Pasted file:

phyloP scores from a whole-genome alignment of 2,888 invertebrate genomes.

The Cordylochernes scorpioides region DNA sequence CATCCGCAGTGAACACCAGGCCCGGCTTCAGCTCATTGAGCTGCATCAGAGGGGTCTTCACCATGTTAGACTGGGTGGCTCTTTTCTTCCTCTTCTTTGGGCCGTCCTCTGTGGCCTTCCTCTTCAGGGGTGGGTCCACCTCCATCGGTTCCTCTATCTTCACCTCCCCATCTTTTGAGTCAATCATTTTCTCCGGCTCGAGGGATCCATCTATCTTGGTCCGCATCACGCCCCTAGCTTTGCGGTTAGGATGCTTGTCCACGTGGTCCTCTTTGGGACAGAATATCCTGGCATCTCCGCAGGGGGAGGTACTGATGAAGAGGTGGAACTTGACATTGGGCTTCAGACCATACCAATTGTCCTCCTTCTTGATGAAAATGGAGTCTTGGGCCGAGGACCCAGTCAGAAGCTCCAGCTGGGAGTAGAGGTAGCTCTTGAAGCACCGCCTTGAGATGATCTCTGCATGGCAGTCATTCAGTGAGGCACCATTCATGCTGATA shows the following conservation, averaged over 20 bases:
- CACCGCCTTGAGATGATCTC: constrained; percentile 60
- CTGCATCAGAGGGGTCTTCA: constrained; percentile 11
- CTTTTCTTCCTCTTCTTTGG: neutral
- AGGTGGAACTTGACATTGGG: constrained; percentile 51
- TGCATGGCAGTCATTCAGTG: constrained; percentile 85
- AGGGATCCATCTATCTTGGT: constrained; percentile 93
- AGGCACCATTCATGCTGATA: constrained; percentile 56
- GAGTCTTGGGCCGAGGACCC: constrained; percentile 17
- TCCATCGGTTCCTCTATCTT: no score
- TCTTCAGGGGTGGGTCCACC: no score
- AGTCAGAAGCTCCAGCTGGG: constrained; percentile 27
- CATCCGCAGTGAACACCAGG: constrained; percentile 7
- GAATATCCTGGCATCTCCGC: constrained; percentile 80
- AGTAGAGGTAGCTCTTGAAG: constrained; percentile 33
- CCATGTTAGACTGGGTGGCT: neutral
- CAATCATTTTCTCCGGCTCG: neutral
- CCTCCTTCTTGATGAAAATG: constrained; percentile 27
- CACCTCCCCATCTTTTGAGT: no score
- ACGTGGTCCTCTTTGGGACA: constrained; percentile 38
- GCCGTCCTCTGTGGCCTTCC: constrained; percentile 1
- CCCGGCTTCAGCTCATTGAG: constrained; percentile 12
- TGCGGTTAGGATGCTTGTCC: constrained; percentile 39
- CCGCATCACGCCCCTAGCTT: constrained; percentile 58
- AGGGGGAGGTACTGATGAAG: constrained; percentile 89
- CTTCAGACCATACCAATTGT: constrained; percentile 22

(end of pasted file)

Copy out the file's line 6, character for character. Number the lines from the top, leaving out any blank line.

- AGGTGGAACTTGACATTGGG: constrained; percentile 51